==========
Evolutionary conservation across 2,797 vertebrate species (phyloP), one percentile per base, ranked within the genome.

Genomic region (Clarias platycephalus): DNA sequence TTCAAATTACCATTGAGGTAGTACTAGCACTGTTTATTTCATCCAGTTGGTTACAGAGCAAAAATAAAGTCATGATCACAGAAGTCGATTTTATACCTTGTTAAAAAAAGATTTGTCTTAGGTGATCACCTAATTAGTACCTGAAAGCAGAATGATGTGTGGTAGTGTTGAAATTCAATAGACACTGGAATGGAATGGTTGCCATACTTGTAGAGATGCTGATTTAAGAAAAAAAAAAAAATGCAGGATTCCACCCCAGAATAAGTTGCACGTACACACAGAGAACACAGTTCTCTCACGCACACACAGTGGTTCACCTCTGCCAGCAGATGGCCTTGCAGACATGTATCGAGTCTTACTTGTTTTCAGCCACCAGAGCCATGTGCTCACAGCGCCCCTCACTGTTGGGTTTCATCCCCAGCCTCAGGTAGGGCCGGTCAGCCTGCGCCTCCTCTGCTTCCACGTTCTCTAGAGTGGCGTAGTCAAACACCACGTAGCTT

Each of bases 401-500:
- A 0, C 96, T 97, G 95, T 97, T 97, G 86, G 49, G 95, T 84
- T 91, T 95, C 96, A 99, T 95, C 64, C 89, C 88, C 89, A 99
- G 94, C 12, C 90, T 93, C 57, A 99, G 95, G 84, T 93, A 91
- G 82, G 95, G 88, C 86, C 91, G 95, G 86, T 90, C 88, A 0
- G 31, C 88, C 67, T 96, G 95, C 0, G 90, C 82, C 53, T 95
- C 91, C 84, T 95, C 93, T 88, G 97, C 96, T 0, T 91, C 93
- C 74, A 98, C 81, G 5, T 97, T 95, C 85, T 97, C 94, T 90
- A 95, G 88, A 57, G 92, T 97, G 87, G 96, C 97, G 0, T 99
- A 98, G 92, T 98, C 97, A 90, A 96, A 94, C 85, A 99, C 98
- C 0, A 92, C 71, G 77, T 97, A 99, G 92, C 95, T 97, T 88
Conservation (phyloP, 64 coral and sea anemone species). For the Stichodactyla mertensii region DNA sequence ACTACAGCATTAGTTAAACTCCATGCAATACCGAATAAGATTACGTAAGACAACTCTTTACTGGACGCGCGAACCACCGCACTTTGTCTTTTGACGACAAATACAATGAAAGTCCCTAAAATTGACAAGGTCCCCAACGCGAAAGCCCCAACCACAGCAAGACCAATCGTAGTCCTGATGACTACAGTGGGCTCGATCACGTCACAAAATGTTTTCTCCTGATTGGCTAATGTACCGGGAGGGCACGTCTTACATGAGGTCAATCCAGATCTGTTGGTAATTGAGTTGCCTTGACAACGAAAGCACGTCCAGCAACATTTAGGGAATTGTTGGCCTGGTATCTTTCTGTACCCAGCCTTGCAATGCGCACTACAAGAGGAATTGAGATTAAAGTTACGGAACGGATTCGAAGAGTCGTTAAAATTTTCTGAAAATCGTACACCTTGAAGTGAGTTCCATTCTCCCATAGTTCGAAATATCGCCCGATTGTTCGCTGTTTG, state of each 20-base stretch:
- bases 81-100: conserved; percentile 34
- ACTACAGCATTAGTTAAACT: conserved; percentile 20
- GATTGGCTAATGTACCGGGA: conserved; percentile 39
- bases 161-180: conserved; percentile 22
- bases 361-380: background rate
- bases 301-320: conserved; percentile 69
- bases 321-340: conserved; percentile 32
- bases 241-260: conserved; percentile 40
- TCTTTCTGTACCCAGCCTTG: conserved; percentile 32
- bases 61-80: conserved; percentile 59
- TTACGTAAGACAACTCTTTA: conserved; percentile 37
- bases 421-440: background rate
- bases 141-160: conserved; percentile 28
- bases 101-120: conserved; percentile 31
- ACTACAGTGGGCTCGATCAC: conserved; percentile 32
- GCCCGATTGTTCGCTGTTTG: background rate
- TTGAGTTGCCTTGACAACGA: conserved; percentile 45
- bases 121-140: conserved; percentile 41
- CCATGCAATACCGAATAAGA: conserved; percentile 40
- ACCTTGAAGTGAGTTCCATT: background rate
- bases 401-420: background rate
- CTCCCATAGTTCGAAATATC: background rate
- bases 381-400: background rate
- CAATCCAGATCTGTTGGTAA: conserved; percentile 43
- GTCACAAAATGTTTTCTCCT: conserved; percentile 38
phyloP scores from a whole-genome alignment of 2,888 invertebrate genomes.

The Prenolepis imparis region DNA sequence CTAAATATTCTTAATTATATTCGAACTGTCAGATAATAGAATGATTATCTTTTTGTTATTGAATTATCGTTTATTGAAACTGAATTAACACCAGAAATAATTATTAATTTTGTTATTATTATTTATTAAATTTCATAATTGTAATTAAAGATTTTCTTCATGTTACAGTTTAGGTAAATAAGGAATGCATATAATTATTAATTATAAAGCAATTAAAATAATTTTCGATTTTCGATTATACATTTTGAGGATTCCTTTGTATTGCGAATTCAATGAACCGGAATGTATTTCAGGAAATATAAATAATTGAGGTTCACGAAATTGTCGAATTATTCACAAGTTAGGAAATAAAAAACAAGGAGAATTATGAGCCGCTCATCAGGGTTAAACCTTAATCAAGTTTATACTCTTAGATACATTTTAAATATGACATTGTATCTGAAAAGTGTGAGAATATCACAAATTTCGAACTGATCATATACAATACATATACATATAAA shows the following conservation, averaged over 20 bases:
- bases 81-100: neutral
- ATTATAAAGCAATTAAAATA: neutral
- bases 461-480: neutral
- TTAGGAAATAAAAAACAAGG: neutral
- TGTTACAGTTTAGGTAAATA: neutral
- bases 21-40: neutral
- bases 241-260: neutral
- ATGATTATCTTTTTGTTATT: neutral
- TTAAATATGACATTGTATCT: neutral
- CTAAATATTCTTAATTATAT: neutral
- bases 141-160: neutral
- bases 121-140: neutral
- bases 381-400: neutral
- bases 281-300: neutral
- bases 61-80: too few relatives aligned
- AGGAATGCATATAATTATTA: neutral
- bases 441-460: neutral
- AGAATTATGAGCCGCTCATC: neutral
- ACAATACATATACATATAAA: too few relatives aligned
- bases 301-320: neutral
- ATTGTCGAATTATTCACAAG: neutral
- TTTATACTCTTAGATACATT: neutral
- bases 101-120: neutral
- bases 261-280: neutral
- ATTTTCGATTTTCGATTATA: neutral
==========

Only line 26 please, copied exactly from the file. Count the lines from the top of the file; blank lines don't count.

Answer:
- bases 421-440: background rate